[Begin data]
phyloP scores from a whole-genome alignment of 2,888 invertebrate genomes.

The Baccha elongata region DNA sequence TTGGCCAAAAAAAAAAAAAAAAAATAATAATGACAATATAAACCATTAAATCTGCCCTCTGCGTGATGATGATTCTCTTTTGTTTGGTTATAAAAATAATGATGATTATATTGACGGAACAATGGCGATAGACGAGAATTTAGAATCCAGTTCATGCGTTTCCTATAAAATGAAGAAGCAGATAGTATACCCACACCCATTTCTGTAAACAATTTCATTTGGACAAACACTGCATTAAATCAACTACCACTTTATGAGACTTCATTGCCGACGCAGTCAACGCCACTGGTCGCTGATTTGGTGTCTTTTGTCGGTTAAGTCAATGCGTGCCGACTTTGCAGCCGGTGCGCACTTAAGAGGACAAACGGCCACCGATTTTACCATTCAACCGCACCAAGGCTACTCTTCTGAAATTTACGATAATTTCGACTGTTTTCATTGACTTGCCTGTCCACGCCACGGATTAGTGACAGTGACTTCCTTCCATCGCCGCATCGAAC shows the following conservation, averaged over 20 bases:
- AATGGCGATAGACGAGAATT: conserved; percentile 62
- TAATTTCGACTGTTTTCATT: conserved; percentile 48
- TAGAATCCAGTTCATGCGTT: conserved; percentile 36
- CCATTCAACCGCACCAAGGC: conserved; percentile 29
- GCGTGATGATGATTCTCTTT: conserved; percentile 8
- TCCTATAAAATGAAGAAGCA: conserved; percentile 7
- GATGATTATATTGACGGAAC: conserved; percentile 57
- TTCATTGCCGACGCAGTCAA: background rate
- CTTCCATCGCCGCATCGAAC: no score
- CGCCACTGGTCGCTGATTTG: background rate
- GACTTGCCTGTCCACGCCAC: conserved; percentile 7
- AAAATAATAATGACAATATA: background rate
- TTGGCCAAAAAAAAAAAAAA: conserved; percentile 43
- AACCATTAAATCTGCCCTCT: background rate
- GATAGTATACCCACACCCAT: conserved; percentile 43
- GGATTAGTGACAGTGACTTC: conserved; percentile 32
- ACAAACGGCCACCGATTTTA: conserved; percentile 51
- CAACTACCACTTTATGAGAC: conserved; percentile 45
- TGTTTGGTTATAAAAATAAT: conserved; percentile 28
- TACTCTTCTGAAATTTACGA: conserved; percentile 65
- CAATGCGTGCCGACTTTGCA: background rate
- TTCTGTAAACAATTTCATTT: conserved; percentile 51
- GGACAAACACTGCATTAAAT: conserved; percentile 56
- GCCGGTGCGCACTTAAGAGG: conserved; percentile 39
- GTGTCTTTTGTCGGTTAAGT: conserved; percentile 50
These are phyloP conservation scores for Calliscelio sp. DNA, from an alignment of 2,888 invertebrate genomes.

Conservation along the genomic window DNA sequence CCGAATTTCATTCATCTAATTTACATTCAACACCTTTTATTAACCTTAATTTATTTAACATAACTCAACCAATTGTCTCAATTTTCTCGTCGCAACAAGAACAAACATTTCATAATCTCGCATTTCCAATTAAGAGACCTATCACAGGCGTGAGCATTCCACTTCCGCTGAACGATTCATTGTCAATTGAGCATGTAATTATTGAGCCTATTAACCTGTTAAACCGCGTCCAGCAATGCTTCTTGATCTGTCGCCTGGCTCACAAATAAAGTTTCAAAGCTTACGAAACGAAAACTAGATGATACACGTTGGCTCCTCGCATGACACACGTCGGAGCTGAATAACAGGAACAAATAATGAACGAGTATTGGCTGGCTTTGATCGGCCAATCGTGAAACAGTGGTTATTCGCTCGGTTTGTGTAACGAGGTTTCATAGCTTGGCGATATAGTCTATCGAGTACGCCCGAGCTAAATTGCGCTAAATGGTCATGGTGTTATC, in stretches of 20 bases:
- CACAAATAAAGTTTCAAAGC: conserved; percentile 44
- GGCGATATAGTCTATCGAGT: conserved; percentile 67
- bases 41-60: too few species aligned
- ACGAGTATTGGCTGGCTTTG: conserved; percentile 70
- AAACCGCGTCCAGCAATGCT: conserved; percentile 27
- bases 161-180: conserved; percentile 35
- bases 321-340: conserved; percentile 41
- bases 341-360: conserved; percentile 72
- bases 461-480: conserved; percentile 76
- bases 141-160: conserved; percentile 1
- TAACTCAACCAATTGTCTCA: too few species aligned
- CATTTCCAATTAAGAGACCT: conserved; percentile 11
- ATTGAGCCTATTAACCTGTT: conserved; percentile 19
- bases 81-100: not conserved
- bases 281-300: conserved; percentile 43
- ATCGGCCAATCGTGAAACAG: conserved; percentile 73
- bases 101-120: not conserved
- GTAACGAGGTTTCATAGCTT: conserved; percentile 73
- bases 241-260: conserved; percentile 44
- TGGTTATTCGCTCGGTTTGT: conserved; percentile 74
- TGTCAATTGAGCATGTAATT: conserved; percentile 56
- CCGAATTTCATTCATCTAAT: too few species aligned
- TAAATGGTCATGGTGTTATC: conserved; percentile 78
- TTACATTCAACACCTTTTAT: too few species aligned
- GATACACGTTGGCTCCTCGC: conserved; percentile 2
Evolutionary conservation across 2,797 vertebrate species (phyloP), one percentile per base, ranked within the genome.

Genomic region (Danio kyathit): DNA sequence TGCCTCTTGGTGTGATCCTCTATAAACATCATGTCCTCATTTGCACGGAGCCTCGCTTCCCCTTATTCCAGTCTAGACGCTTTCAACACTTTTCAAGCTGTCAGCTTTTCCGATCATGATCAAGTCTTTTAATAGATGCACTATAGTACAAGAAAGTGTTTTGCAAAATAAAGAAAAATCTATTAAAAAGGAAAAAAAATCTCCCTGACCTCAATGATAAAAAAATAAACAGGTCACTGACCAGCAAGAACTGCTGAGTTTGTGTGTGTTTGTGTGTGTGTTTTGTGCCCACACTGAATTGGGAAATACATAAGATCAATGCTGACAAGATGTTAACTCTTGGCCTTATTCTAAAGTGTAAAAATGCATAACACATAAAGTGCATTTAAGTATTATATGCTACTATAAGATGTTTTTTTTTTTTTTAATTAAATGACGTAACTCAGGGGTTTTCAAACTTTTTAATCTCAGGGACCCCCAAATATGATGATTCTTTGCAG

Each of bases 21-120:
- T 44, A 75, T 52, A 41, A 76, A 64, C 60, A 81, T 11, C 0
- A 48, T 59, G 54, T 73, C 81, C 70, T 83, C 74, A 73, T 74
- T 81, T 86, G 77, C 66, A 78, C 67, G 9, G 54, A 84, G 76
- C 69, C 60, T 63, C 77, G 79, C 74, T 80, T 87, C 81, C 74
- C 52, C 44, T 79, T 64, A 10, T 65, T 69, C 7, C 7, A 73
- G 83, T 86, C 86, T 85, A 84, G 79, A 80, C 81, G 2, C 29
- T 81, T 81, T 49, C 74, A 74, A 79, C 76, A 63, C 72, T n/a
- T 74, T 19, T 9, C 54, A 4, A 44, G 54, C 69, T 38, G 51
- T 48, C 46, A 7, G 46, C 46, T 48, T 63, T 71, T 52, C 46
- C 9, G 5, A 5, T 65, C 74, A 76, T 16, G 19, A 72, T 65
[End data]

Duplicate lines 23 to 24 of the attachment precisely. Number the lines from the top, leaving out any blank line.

- CAATGCGTGCCGACTTTGCA: background rate
- TTCTGTAAACAATTTCATTT: conserved; percentile 51